LO council could ask for public vote on Safeco property
Some voters want the city to keep the $20 million parcel, others want it sold
Faced with mounting criticism over the city's decision to purchase the Safeco Building and a growing list of high-priority capital improvement projects, the Lake Oswego City Council is considering asking voters whether to keep or sell the $20 million Safeco property.
City council members said they may request an advisory vote for the November ballot. The vote would help the council decide whether Safeco should be converted to a community center or sold.
The council may also back the idea of conducting a survey to test voters' interest in funding a community center.
At the same time, a group that opposes using the building for a community center has turned in 4,225 signatures to put a measure on the November ballot that could force the sale of the Safeco building.
Members of the opposition group, Ask Lake Oswegans, are confident they gathered enough signatures to have a ballot measure that would ask residents if they want to require voter approval for city property purchases of more than $2 million.
City recorder Robyn Christie said the group turned in about 1,000 signatures more than the minimum needed. The signatures will be verified by the end of June.
Should voters pass it, the measure would require another vote, most likely in March, on whether to keep the Safeco building, which the city has re-named the West End Building.
'It's absolutely staggering what the city has spent on this without voter approval,' said John Surrett co-chief petitioner and spokesperson of Ask Lake Oswegans. 'It just boggles the mind.'
The city is spending $1.1 million annually in interest on the purchase of the Safeco building, as well as $25,000 each month in operating costs.
Nevertheless, council members Tuesday stood firmly behind the city's decision to buy the 89,000-square-foot building, which sits on 14 acres of land on Kruse Way.
Mayor Judie Hammerstad said the city should not miss the chance to build a community center.
'This is a once-in-a-lifetime opportunity,' she said. 'If we pass this up, generations to come will say, 'What idiots.''
To reconfigure the former insurance building, consultants estimate the costs around $55 million to $60 million. The cost to add a central library to the site would be another $20 million to $25 million.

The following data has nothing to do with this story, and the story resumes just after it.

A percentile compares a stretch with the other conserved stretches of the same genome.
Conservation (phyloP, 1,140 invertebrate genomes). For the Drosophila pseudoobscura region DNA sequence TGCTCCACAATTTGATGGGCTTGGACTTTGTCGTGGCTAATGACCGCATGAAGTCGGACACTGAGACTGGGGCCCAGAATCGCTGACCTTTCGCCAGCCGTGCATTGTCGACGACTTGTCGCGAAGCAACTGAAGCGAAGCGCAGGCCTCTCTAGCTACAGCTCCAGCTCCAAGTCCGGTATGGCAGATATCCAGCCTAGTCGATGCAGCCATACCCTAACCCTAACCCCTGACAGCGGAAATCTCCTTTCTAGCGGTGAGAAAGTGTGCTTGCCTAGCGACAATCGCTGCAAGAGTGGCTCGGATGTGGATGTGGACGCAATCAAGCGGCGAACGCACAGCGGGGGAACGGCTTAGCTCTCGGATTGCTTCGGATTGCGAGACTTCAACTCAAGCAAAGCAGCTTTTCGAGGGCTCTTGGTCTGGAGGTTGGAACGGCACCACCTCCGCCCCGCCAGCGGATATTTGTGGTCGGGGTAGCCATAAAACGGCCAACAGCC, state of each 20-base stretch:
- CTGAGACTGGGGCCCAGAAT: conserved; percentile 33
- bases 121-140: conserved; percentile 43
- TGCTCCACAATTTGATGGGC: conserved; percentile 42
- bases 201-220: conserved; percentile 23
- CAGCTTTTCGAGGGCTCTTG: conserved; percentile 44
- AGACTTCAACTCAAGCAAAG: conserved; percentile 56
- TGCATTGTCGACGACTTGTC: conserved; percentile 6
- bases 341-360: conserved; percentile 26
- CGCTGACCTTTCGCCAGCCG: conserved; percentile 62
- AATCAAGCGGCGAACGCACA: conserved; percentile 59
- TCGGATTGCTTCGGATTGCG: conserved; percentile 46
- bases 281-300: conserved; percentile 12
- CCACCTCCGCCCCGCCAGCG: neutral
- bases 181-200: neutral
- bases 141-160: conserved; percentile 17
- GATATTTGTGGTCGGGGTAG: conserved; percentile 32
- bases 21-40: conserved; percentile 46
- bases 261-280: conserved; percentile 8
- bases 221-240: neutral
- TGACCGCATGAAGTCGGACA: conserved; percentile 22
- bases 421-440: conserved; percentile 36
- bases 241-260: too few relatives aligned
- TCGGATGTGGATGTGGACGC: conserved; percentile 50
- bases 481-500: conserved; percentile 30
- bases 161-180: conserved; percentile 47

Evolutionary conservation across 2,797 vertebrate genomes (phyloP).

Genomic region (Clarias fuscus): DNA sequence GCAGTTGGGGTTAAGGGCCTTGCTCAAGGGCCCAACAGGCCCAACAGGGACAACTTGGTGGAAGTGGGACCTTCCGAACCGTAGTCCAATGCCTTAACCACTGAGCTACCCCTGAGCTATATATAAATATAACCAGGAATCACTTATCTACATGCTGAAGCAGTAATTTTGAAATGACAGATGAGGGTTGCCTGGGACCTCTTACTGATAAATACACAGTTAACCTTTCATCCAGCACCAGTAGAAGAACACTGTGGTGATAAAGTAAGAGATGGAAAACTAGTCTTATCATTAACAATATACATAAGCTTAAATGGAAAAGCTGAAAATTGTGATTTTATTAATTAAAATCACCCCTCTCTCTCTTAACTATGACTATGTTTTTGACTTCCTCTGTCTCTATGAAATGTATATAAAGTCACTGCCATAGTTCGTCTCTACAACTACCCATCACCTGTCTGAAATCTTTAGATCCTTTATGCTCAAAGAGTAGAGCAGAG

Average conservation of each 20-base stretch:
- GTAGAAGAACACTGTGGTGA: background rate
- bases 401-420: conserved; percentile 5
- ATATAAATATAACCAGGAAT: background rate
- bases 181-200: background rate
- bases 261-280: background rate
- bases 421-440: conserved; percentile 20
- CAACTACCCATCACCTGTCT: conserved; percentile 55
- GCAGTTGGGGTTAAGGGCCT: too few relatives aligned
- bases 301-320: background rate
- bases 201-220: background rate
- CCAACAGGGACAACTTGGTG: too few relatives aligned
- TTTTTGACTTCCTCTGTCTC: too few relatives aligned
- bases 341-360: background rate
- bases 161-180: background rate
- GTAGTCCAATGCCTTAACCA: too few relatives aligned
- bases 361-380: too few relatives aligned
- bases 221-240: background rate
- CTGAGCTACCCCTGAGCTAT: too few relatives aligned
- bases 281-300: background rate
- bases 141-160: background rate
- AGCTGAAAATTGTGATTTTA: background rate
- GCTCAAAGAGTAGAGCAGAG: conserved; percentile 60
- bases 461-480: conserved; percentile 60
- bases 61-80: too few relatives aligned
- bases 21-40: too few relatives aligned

'When we bought the Safeco building, I thought the purchase would be characterized as bold and visionary or rash and inappropriate,' said Councilor John Turchi. 'I still think it was a good acquisition.'
He conceded that there is 'clearly substantial opposition to the purchase of the property.'
Opponents say that the city cannot afford a community center, at a time when it is faced with infrastructure projects such as the $100 million sewer pipeline system and the need to upgrade or replace city hall.
In addition, council members ruled out the November 2008 ballot as the right time to ask Lake Oswegans if they want to fund the community center. That election could include costly funding measures for county libraries and Lake Oswego schools, and possibly the sewer interceptor project and a regional transportation funding measure. Those would hurt the community center's chance of getting approved, according to Hammerstad.
To fund the community center, a $60 million general obligation bond would cost the owner of a $300,000 property $315 annually, or $105 per $100,000 assessed value.
'As I see it, voters are concerned because they see the costs of the sewer interceptor, the library initiative and the problems with city hall,' said Councilor Roger Hennagin. 'I don't believe the voters of Lake Oswego want to assume the costs of a visionary community center until we address these other issues.'
Hennagin raised the possibility that the Safeco building could be kept as city property until a later date, when the city has money to re-develop it into a community center.
Councilor Frank Groznik suggested the city 'establish a community center fund' to raise money for its development.
'Without a community gathering space, we will just be a bedroom community to Portland,' Groznik said.
'It would be a tragic mistake not to keep the building,' said Hammerstad.
'I don't see anything wrong with putting this off,' she added, meaning that the city could hold the property for a unspecified number of years until there is money for the community center.
The city could rent or lease some of the building, councilors said.
But opponents said holding the property would be a financial drain on the city.
The city has already spent $39,000 in minor improvements to the building and is housing the Parks and Recreation staff there. The cost of moving that staff into the West End Building was $213,000.
'I think they're getting way ahead of themselves,' said Surrett. 'They're staking out turf to give the public the impression that this thing is being used.'
Hammerstad said she would like the re-development costs lowered - possibly by receiving grants, partnering with a private entity or 'philanthropy.'
'The price tag is going to have to come down,' she said.
Councilor Ellie McPeak said she favors a citywide survey on the community center idea.
'I'm prepared to let the citizens of this community decide,' she said. 'I think they will understand why we support the ownership of the Safeco building.'
At Tuesday's meeting, councilors applauded the work of a steering committee, which developed a master plan for the center.
Hammerstad called the plan 'stunning.'
Like other council members, she expressed her appreciation to the committee, but could not promise if or when its work will be carried out.
The city has scheduled a public hearing to discuss the community center at 6 p.m. July 24 at city hall.